Rep. Blake Farenhold (R-Texas) may not have realized it, but he was in danger of violating a long-standing prohibition when he suggested he would challenge to a duel the female Republicans who successfully opposed passage of an Affordable Care Act repeal bill last month.
Farenhold said after a failed healthcare vote that he might be willing to take on Sens. Susan Collins (R-Maine) and Lisa Murkowski (R-Alaska) if they were men from his home state of Texas. But such fights to settle scores between members have been prohibited since 1838 – after another lawmaker from Maine actually was killed in a duel.
The prohibition on the giving or accepting of such challenges in the District of Columbia was adopted after Rep. Jonathan Cilley, a Democrat, was killed by rifle fire in the course of a duel with Rep. William Graves, a Whig, in the 25th Congress.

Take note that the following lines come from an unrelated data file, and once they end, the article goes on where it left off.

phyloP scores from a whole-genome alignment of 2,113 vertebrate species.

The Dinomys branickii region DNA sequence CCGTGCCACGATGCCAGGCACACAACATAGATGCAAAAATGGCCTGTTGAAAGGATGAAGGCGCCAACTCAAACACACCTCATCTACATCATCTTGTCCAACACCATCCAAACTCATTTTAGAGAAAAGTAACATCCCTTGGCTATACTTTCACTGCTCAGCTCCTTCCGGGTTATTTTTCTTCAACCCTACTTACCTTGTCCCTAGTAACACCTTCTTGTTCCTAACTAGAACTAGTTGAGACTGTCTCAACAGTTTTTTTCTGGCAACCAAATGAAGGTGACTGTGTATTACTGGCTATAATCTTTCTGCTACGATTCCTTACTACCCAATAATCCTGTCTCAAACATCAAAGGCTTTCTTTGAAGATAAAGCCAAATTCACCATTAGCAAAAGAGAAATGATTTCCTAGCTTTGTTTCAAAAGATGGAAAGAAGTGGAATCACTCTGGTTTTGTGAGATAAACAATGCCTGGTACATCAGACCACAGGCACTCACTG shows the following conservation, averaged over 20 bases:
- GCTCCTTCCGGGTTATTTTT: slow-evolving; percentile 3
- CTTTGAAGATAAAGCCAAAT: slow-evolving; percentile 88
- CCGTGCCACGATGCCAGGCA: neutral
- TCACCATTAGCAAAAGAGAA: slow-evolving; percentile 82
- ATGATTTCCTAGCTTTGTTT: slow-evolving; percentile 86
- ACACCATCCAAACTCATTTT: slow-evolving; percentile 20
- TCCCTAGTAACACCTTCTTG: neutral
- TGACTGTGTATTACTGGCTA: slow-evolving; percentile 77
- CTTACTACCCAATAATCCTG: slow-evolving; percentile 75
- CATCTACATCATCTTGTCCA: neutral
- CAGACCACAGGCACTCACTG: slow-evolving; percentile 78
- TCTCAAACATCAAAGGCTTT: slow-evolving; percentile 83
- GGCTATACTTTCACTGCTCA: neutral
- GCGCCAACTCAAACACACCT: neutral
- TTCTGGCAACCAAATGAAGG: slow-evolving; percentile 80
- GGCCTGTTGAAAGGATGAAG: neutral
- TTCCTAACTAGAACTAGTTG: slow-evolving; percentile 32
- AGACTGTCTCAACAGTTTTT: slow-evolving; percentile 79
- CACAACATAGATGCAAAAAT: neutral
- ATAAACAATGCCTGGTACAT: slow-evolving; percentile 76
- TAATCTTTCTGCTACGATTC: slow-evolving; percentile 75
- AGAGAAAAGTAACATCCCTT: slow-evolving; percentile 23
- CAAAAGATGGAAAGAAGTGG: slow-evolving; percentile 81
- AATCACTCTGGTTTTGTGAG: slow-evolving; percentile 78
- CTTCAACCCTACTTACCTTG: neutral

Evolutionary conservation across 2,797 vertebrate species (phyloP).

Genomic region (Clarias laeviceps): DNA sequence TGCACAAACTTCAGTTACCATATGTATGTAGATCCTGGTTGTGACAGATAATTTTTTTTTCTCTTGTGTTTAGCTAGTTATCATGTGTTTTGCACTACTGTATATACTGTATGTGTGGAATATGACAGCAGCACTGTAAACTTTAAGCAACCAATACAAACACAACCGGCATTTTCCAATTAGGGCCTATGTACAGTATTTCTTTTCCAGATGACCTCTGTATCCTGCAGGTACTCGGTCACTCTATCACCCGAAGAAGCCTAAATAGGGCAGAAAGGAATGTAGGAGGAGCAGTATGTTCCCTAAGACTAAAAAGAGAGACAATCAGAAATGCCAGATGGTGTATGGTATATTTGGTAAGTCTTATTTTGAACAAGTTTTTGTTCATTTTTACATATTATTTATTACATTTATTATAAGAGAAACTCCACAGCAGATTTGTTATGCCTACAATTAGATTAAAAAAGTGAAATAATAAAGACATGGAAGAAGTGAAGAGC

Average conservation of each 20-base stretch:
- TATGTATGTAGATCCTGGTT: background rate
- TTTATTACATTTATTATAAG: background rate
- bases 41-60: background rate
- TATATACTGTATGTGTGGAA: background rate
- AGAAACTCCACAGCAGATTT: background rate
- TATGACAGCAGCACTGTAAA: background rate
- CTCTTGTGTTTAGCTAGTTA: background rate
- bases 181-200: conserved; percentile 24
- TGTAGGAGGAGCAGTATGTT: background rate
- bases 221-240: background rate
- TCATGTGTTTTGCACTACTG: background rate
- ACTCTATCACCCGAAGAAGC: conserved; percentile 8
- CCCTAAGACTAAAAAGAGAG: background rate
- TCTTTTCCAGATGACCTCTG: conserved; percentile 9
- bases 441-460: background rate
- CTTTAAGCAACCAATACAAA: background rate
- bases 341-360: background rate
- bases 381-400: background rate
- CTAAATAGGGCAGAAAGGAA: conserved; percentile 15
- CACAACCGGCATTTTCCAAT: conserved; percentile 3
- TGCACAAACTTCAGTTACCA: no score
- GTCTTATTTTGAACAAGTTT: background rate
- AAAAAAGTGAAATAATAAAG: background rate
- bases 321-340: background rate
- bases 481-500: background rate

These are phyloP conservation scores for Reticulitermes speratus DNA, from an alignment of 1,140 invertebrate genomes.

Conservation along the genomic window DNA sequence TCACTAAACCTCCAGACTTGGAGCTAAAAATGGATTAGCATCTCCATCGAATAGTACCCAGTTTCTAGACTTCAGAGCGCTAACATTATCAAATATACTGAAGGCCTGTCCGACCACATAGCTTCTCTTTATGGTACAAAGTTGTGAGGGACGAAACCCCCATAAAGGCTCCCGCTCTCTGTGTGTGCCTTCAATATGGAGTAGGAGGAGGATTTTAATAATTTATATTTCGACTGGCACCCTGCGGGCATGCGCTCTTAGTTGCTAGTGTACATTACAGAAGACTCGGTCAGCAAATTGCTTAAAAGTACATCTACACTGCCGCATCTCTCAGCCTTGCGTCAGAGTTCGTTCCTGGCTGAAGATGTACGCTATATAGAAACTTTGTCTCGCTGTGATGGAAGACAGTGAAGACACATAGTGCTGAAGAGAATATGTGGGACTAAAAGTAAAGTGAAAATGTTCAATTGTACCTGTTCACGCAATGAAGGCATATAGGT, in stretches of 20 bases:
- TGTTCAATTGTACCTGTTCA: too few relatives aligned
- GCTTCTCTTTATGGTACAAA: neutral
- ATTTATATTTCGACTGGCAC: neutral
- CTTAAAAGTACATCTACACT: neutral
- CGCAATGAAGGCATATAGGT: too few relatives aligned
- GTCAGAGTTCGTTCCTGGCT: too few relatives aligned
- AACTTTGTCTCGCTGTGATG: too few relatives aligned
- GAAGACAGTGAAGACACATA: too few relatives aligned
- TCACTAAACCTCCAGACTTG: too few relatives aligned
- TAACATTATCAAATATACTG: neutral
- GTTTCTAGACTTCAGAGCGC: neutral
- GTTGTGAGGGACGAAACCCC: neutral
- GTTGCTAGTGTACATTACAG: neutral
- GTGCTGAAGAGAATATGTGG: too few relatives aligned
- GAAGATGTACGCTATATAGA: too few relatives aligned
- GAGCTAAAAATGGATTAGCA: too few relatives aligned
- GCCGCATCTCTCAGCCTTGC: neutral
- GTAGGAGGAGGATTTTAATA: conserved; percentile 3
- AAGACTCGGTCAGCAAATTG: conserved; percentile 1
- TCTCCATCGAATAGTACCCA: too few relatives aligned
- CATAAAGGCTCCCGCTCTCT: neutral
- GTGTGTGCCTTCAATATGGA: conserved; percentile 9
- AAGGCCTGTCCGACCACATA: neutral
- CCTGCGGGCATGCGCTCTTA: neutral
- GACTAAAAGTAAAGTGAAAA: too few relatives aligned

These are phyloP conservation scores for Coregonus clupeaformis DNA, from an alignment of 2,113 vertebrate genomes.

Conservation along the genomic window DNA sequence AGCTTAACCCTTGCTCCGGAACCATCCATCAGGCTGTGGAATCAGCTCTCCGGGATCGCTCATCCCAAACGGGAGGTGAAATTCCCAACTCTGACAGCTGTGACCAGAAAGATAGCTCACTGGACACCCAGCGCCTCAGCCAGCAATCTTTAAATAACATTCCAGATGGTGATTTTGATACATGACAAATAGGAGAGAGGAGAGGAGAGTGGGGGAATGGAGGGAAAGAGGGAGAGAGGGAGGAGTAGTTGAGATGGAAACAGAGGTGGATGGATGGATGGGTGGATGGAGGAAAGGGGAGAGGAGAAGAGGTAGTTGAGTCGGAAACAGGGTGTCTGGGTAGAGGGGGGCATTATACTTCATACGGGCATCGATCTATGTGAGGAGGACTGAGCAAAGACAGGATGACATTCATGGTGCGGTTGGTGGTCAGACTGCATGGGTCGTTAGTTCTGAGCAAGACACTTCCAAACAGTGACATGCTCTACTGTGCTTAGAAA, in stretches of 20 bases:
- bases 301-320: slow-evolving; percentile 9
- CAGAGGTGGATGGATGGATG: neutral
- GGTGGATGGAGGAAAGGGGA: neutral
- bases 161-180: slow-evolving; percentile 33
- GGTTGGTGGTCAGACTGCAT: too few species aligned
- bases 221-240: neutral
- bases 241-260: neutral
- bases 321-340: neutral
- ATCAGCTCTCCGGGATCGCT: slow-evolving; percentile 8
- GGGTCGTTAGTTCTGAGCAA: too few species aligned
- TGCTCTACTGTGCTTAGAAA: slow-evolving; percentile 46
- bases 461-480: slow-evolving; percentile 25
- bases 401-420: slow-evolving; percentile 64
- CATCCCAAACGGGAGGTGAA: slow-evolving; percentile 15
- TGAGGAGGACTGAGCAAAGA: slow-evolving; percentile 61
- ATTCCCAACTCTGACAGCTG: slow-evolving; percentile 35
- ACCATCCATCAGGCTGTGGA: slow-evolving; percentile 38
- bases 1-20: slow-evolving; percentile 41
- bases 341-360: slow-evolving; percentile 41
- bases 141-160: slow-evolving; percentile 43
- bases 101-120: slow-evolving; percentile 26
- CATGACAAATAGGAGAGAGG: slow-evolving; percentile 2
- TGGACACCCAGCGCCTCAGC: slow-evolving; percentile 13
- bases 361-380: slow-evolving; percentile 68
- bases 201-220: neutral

But that prohibition isn’t the only one adopted in the aftermath of violence involving members of Congress.
According to the Congressional Research Service, the 91st Congress also made it an offense to assassinate, kidnap, or assault a member of Congress or member-elect or try or conspire to commit such offenses. The law was adopted after the assassination of Sen. Robert Kennedy (D-N.Y.) in 1968.
In addition, the delivery of letters containing anthrax spores to Senate offices in the fall of 2001 led to changes that required congressional mail screening, the CRS said. The letters were sent to the offices of Sen. Patrick Leahy (D-Vt.) and former Sen. Tom Daschle (D-S.D.).
The CRS highlighted those responses in a recent overview of violence against members of Congress. There have been at least 22 attacks involving a total of at least 41 members since 1789, according to the CRS. In 11 of those cases, the attacks were thwarted or resulted in no serious harm to members. However, it said another four resulted in the wounding of eight members. Another seven resulted in the deaths of seven lawmakers, it said.
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